Today is Patriot Day — National Day of Service and Remembrance.
On the first anniversary of the Sept. 11, 2001, terrorist attacks, President George W. Bush proclaimed the day would be call Patriot Day with flags flown at half-staff beginning at 8:46 a.m. the time the first plane struck one of the World Trade Center towers. The day is observed in memory of the thousands who lost their lives as a result of the terrorist attacks and honors those who came to aid in the aftermath.
Although not a national holiday, Americans are encouraged to observe a moment of silence at about the time of the first attack. In addition, community service is encouraged on that day.
Sept. 11, 2001 is a date which defines our times. Like the day John F. Kennedy was shot, people of a certain age, remember where they were and what they were doing when the tragic news was announced.
I am not quite old enough to remember Kennedy’s assassination. My older sister remembers being let out of school early and coming home to find our mother and grandmother — who were school teachers — at home crying.
Recalling the tragic events of Sept. 11, 2001, I remember at the time I was going to a friend’s to help with a cleaning project. I heard on the car radio that a plane hit the Twin Towers in New York City. At the time, I thought, “Oh, this is nothing — probably just a small misguided prop airplane crashed.” When I got to my friend’s house she dragged me into the living room to watch the aftermath of the attack and then witness as the second plane crashed into the other tower.
As many others did, we sat mesmerized as the events of day unfolded — the attack on the Pentagon, the crash of the fourth plane in a filed near Shanksville, Pa. Little did we know at the time of the ripple affect of the attacks — war in the Middle East, changes in international politics and national security. My eldest grandsons were born in 2001 and the older boy once pointed out that the country has been at war all of his life.
The year after the attack, my sister and I visited New York City and saw where the towers had stood. We also visited the Empire State Building. To get to the observation platform, your have to walk up the last flight along a narrow stairway. I remember thinking at the time how terrible it must have been for people trying to escape the collapsing Twin Towers along a similar stairway and how courageous the firefighters were who ascended steps to aid survivors of the attack.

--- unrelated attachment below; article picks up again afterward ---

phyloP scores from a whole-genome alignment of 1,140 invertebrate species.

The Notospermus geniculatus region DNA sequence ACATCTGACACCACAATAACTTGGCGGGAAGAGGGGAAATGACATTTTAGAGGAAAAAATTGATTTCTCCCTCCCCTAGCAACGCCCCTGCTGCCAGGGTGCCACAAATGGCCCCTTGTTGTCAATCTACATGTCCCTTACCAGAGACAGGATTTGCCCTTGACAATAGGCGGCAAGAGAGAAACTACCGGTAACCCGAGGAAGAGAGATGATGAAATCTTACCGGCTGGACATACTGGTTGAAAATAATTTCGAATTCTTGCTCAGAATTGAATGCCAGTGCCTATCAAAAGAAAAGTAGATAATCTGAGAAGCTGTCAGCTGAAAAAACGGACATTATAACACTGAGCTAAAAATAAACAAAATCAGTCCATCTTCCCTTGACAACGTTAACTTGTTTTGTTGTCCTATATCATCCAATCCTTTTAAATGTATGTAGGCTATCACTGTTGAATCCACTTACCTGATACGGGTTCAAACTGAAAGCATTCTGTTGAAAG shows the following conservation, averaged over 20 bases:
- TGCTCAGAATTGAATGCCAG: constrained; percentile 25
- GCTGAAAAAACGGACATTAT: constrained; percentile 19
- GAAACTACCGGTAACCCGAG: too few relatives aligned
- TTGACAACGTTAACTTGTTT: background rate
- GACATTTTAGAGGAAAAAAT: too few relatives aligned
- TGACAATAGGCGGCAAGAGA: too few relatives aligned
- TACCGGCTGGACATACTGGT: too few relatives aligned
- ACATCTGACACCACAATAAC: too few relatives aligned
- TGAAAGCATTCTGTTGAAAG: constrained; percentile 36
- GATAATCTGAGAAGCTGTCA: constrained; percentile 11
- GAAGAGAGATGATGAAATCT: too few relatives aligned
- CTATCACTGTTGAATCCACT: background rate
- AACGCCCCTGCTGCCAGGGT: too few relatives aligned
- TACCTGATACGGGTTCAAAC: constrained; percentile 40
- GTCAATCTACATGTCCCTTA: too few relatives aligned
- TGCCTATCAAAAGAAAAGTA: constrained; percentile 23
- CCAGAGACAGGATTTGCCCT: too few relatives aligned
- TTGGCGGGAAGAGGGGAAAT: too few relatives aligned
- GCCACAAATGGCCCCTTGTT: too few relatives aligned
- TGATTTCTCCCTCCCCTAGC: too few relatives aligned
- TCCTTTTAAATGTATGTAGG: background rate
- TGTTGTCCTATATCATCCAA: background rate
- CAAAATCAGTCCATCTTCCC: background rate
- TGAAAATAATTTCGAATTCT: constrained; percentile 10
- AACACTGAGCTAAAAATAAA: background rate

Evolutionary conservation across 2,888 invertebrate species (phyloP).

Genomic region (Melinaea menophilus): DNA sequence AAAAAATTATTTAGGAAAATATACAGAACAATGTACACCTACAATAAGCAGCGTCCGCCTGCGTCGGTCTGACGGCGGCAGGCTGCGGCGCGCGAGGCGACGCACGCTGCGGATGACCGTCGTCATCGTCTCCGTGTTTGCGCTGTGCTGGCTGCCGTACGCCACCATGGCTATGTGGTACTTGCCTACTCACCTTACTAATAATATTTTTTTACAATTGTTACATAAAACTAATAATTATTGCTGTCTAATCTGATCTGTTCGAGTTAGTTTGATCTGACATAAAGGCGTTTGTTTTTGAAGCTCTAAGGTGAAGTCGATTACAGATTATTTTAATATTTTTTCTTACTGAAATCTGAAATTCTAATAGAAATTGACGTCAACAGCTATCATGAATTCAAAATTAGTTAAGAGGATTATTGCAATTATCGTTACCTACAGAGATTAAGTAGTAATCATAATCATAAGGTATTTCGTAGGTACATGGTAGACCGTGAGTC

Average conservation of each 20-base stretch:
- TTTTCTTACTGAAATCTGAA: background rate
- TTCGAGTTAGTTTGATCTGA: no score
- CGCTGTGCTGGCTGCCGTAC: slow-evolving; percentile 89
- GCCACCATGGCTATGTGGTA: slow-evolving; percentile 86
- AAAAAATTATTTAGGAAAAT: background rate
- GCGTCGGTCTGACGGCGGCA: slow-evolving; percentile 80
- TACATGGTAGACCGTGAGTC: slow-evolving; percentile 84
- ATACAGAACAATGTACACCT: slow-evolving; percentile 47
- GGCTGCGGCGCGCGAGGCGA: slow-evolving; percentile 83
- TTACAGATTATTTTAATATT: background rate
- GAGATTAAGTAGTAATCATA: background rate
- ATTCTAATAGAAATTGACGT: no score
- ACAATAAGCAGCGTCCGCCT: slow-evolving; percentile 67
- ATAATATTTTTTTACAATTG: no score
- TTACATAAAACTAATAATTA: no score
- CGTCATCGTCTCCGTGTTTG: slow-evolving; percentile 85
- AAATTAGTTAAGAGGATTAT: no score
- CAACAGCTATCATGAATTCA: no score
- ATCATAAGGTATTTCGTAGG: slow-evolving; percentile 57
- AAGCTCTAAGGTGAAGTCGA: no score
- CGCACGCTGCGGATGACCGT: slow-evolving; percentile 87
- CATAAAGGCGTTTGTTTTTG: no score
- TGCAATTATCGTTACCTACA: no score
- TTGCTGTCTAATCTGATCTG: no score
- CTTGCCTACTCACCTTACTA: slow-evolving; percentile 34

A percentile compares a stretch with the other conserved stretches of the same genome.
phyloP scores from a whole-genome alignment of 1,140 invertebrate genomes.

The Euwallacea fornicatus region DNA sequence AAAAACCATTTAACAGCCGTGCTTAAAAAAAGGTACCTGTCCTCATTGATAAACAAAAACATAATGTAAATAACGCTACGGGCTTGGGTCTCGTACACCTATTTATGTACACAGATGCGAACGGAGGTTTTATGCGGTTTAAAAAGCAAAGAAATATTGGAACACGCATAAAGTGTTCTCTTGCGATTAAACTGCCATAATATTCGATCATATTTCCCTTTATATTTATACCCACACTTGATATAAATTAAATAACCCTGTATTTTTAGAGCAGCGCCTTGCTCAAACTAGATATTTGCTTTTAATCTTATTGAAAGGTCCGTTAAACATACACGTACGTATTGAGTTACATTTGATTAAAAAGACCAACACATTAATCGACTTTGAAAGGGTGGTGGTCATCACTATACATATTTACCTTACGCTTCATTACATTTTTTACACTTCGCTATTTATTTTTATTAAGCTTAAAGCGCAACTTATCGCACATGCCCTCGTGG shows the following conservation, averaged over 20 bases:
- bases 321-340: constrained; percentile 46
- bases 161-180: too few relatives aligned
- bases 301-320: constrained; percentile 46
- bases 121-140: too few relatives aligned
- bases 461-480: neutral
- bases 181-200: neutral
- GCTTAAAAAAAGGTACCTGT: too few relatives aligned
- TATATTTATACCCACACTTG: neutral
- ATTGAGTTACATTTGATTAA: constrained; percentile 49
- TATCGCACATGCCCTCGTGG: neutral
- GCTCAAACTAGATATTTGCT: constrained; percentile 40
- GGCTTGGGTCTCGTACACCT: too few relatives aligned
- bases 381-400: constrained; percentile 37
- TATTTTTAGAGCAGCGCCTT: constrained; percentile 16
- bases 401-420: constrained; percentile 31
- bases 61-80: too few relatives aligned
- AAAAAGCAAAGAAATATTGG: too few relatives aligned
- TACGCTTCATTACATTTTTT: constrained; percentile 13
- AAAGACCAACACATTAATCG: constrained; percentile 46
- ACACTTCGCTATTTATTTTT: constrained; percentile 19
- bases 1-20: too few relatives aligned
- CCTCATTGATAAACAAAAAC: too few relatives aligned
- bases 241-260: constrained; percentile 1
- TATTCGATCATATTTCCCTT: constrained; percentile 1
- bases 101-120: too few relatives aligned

Take a moment on Sept. 11 to remember those lost not only on that day but since that time due to the terrorist act as well as the firefighters and police who are suffering health problems due to the offering their aid after the attack.
Just a reminder to our subscribers to report failed delivery to 315-782-1012 as soon as you realize you were missed. Often the carrier is still on his route and can stop back or the paper can be put out for the following day.
With the dust settling on the changes to the Journal and Republican, we have established new hours of operation for the newspaper office, located in the former Climax building, 7840 State Route 26, Lowville. We will be open from 10 a.m. to 3 p.m. Monday, Wednesday and Friday. If you are mailing us anything please include Suite 9 in the address to better ensure promote delivery.
Our staff is also available by phone. To contact editor Elaine Avallone, call 315-755-1539; Julie Abbass, reporter for Lewis County, 315-399-9560; advertising executives Cindy Aucter 315-755-1535 and Yvonne Houppert 315-755-1536.
Much of our customer service for circulation, obituaries and classified advertising is handled through the corporation offices. For delivery or subscriptions call circulation at 315-782-1012. To place an obituaries, 315-661-2420, and classified advertising, 315-782-0400 — our deadline is noon Friday prior to publication.
Editor Elaine M. Avallone welcomes feedback from readers. She may be reached via email at firstname.lastname@example.org or by phone or 315-755-1539.